Eco-sustainable bonds are debt securities of companies that meet the ESG investment criteria for environmental protection, among the main sectors of sustainable finance: green bonds have 4 main characteristics and must comply with some internationally recognized principles.
We are all a bit greener now, and the financial market could not be outdone. Reason why green bonds were invented in 2007: they are bonds associated with the financing of projects that have repercussions in environmental terms (energy efficiency, energy production from clean sources, sustainable use of land, etc.). Green bons were invented by an Italian, Aldo Romani, head of sustainability funding of the European Investment Bank. It was the EIB, on 4 July 2007, that issued the first green bond.
In the first fifteen days of September 2020, the highest monthly volume of green issues since the beginning of the year was recorded, i.e. 26 billion dollars. Globally, the green bond market amounts to about 650 billion dollars, in the Euro area in 2019 there was a growth of 50% compared to the previous year, up to 170 billion euros. After a “Covid pause”, the green bond market has started to grow again, a sign that ESG investments are better able to withstand crises than traditional investments, as already widely verified.
The 4 characteristics of green bonds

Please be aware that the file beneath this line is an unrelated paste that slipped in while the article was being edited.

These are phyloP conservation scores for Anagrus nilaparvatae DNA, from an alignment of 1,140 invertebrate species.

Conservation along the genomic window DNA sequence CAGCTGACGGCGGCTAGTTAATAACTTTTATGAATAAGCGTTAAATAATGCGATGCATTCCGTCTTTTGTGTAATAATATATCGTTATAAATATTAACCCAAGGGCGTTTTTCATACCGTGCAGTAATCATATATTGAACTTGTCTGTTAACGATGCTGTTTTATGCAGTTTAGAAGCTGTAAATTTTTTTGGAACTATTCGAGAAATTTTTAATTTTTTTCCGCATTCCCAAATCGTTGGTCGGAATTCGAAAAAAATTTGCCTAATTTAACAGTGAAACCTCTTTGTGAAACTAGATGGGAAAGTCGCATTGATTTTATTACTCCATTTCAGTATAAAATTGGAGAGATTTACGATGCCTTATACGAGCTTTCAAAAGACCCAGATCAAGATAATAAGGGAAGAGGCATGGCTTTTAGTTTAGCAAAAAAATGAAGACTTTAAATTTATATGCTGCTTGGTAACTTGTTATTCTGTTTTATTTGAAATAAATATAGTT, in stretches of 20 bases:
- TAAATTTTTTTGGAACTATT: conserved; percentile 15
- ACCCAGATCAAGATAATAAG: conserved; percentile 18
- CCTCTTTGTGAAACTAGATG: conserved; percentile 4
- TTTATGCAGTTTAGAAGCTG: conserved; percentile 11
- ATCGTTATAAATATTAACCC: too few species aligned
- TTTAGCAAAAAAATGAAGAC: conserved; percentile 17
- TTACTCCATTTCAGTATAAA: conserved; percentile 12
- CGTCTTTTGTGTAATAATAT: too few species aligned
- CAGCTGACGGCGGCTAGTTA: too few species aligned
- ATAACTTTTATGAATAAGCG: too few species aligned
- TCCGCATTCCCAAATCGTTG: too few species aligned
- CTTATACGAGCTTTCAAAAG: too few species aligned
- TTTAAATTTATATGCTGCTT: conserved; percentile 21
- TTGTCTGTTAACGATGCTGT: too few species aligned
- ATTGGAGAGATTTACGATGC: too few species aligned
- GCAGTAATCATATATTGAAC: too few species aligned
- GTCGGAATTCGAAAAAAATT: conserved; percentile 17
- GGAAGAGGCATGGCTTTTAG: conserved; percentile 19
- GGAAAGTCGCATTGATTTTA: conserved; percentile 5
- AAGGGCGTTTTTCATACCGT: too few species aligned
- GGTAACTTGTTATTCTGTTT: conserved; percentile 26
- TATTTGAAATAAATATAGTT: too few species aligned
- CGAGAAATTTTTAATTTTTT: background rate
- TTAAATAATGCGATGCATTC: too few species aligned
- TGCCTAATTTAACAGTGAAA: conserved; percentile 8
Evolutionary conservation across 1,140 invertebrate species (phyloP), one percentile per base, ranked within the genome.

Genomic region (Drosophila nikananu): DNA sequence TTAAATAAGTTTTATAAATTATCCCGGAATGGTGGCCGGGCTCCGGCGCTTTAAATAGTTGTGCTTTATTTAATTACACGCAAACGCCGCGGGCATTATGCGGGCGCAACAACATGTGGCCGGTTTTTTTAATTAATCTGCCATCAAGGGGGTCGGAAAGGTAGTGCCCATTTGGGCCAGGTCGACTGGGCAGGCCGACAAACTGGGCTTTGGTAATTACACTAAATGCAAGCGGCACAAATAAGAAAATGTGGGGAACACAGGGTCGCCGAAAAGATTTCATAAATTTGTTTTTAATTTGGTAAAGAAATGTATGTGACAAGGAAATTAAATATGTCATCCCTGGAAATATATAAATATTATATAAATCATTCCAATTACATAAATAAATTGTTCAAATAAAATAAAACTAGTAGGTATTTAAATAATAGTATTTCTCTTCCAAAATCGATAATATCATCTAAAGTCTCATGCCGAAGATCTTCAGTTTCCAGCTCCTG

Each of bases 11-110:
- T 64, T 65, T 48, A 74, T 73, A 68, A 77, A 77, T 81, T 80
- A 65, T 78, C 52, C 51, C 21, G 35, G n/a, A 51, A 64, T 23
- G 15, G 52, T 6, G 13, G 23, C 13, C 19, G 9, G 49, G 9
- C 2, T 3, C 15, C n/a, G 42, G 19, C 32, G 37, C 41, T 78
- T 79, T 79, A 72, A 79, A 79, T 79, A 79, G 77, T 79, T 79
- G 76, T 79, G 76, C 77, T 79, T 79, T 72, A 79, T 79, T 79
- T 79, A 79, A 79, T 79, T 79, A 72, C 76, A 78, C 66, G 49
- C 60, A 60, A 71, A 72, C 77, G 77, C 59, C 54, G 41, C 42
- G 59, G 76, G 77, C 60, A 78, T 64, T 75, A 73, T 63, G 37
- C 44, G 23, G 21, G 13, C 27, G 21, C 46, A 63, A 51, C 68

Green bonds have four characteristics that distinguish them from regular bonds:
- the selection of the project to be financed
- the proceeds must be linked to the selected project: the money must be deposited in a specific portfolio, or otherwise tracked by the issuer
- at least once a year a report must be made regarding the use of the proceeds, to see the projects for which they are used
- there must be the second opinion, that is, an external auditor in charge of certifying documents and objectives
The Green Bond Principles
The International Capital Market Association (ICMA) has drawn up the Green Bond Principles, that is, the characteristics that make a bond eco-sustainable. It is only self-regulation, so there are no sanctions, but it is the markets themselves that “sanction” those who do not respect the ICMA principles relating to green bonds, as the repercussions in reputational terms could damage the company.
The European Commission has developed specific standards for European green bonds. The main difference is the register of certifiers: whoever provides the second opinion must be registered on a list managed by ESMA, the institution that regulates the European financial markets.
You can also invest in green bond ETFs, which obviously respect the same ESG principles and guarantee the typical safety and diversification of ETFs.
Starbucks green bonds
A virtuous and profitable example of a green bond was provided by Starbucks. In fact, the US coffee chain raised one billion dollars in 2019 following the issue of sustainable bonds. The company’s goal is to shift the supply of coffee beans to sustainable producers and make its activities greener, two aspects that have attracted the interest of investors.